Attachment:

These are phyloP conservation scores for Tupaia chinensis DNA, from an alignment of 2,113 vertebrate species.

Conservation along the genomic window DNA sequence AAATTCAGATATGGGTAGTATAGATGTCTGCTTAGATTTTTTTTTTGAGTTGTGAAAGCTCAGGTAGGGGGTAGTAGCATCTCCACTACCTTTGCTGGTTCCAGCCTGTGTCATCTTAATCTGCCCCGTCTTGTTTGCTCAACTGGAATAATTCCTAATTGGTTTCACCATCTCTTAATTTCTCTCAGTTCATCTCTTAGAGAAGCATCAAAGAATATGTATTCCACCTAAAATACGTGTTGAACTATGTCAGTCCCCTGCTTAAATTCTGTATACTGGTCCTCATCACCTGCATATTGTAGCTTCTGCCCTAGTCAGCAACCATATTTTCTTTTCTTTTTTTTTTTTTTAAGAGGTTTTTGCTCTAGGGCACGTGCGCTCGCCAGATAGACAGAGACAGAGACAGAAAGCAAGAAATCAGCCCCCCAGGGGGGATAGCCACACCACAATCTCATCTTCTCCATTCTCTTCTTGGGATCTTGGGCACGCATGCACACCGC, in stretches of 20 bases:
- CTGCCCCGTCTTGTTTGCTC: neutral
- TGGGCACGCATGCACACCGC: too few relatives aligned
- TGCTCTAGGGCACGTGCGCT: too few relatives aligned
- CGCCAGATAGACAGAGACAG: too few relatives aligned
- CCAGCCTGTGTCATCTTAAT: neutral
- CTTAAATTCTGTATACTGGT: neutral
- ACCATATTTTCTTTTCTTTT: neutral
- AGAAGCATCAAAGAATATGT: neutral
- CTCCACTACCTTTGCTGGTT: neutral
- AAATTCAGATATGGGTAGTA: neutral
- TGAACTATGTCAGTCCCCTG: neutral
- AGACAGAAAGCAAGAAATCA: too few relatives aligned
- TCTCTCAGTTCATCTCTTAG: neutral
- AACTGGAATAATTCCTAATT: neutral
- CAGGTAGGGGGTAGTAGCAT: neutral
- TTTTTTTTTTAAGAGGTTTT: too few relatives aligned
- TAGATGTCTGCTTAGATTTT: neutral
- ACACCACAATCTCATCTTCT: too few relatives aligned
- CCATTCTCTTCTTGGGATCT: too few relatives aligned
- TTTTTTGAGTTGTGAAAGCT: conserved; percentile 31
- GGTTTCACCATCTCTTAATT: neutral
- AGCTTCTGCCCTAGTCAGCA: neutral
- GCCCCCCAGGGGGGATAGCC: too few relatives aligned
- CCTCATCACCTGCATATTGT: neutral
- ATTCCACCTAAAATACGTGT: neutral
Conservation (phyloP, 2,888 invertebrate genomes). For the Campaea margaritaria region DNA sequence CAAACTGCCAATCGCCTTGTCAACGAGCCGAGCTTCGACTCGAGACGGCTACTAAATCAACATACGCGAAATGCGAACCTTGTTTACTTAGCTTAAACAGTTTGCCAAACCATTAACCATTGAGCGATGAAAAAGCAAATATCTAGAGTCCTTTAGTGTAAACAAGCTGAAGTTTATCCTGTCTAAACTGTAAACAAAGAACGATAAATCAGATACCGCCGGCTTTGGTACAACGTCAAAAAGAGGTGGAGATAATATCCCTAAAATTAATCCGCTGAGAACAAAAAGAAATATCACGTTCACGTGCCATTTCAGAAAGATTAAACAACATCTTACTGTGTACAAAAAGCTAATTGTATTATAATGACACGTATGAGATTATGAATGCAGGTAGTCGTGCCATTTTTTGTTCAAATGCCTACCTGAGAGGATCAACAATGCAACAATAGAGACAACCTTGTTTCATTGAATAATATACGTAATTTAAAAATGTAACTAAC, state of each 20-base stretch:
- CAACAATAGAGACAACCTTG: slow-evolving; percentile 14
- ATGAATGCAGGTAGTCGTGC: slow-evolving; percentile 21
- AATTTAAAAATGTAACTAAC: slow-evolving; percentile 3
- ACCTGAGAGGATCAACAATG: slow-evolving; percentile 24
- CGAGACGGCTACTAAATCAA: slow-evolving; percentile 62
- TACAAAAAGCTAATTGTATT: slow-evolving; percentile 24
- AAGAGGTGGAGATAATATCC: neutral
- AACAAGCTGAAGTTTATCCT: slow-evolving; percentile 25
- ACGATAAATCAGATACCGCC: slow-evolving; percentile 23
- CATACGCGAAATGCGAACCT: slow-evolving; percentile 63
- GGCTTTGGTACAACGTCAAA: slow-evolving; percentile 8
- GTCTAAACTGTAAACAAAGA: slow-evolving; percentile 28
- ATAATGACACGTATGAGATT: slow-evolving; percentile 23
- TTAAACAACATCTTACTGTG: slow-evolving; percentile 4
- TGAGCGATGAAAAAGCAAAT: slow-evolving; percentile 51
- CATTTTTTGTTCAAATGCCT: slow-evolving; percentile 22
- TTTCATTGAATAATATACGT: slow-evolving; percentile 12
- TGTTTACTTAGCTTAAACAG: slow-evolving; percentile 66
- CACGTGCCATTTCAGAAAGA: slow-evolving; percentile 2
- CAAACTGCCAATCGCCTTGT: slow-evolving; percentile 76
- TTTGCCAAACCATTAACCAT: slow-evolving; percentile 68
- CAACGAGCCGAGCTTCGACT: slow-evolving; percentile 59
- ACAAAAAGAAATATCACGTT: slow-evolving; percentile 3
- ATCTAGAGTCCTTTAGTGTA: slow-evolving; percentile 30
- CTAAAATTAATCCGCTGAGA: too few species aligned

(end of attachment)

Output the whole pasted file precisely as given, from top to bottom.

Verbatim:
These are phyloP conservation scores for Tupaia chinensis DNA, from an alignment of 2,113 vertebrate species.

Conservation along the genomic window DNA sequence AAATTCAGATATGGGTAGTATAGATGTCTGCTTAGATTTTTTTTTTGAGTTGTGAAAGCTCAGGTAGGGGGTAGTAGCATCTCCACTACCTTTGCTGGTTCCAGCCTGTGTCATCTTAATCTGCCCCGTCTTGTTTGCTCAACTGGAATAATTCCTAATTGGTTTCACCATCTCTTAATTTCTCTCAGTTCATCTCTTAGAGAAGCATCAAAGAATATGTATTCCACCTAAAATACGTGTTGAACTATGTCAGTCCCCTGCTTAAATTCTGTATACTGGTCCTCATCACCTGCATATTGTAGCTTCTGCCCTAGTCAGCAACCATATTTTCTTTTCTTTTTTTTTTTTTTAAGAGGTTTTTGCTCTAGGGCACGTGCGCTCGCCAGATAGACAGAGACAGAGACAGAAAGCAAGAAATCAGCCCCCCAGGGGGGATAGCCACACCACAATCTCATCTTCTCCATTCTCTTCTTGGGATCTTGGGCACGCATGCACACCGC, in stretches of 20 bases:
- CTGCCCCGTCTTGTTTGCTC: neutral
- TGGGCACGCATGCACACCGC: too few relatives aligned
- TGCTCTAGGGCACGTGCGCT: too few relatives aligned
- CGCCAGATAGACAGAGACAG: too few relatives aligned
- CCAGCCTGTGTCATCTTAAT: neutral
- CTTAAATTCTGTATACTGGT: neutral
- ACCATATTTTCTTTTCTTTT: neutral
- AGAAGCATCAAAGAATATGT: neutral
- CTCCACTACCTTTGCTGGTT: neutral
- AAATTCAGATATGGGTAGTA: neutral
- TGAACTATGTCAGTCCCCTG: neutral
- AGACAGAAAGCAAGAAATCA: too few relatives aligned
- TCTCTCAGTTCATCTCTTAG: neutral
- AACTGGAATAATTCCTAATT: neutral
- CAGGTAGGGGGTAGTAGCAT: neutral
- TTTTTTTTTTAAGAGGTTTT: too few relatives aligned
- TAGATGTCTGCTTAGATTTT: neutral
- ACACCACAATCTCATCTTCT: too few relatives aligned
- CCATTCTCTTCTTGGGATCT: too few relatives aligned
- TTTTTTGAGTTGTGAAAGCT: conserved; percentile 31
- GGTTTCACCATCTCTTAATT: neutral
- AGCTTCTGCCCTAGTCAGCA: neutral
- GCCCCCCAGGGGGGATAGCC: too few relatives aligned
- CCTCATCACCTGCATATTGT: neutral
- ATTCCACCTAAAATACGTGT: neutral
Conservation (phyloP, 2,888 invertebrate genomes). For the Campaea margaritaria region DNA sequence CAAACTGCCAATCGCCTTGTCAACGAGCCGAGCTTCGACTCGAGACGGCTACTAAATCAACATACGCGAAATGCGAACCTTGTTTACTTAGCTTAAACAGTTTGCCAAACCATTAACCATTGAGCGATGAAAAAGCAAATATCTAGAGTCCTTTAGTGTAAACAAGCTGAAGTTTATCCTGTCTAAACTGTAAACAAAGAACGATAAATCAGATACCGCCGGCTTTGGTACAACGTCAAAAAGAGGTGGAGATAATATCCCTAAAATTAATCCGCTGAGAACAAAAAGAAATATCACGTTCACGTGCCATTTCAGAAAGATTAAACAACATCTTACTGTGTACAAAAAGCTAATTGTATTATAATGACACGTATGAGATTATGAATGCAGGTAGTCGTGCCATTTTTTGTTCAAATGCCTACCTGAGAGGATCAACAATGCAACAATAGAGACAACCTTGTTTCATTGAATAATATACGTAATTTAAAAATGTAACTAAC, state of each 20-base stretch:
- CAACAATAGAGACAACCTTG: slow-evolving; percentile 14
- ATGAATGCAGGTAGTCGTGC: slow-evolving; percentile 21
- AATTTAAAAATGTAACTAAC: slow-evolving; percentile 3
- ACCTGAGAGGATCAACAATG: slow-evolving; percentile 24
- CGAGACGGCTACTAAATCAA: slow-evolving; percentile 62
- TACAAAAAGCTAATTGTATT: slow-evolving; percentile 24
- AAGAGGTGGAGATAATATCC: neutral
- AACAAGCTGAAGTTTATCCT: slow-evolving; percentile 25
- ACGATAAATCAGATACCGCC: slow-evolving; percentile 23
- CATACGCGAAATGCGAACCT: slow-evolving; percentile 63
- GGCTTTGGTACAACGTCAAA: slow-evolving; percentile 8
- GTCTAAACTGTAAACAAAGA: slow-evolving; percentile 28
- ATAATGACACGTATGAGATT: slow-evolving; percentile 23
- TTAAACAACATCTTACTGTG: slow-evolving; percentile 4
- TGAGCGATGAAAAAGCAAAT: slow-evolving; percentile 51
- CATTTTTTGTTCAAATGCCT: slow-evolving; percentile 22
- TTTCATTGAATAATATACGT: slow-evolving; percentile 12
- TGTTTACTTAGCTTAAACAG: slow-evolving; percentile 66
- CACGTGCCATTTCAGAAAGA: slow-evolving; percentile 2
- CAAACTGCCAATCGCCTTGT: slow-evolving; percentile 76
- TTTGCCAAACCATTAACCAT: slow-evolving; percentile 68
- CAACGAGCCGAGCTTCGACT: slow-evolving; percentile 59
- ACAAAAAGAAATATCACGTT: slow-evolving; percentile 3
- ATCTAGAGTCCTTTAGTGTA: slow-evolving; percentile 30
- CTAAAATTAATCCGCTGAGA: too few species aligned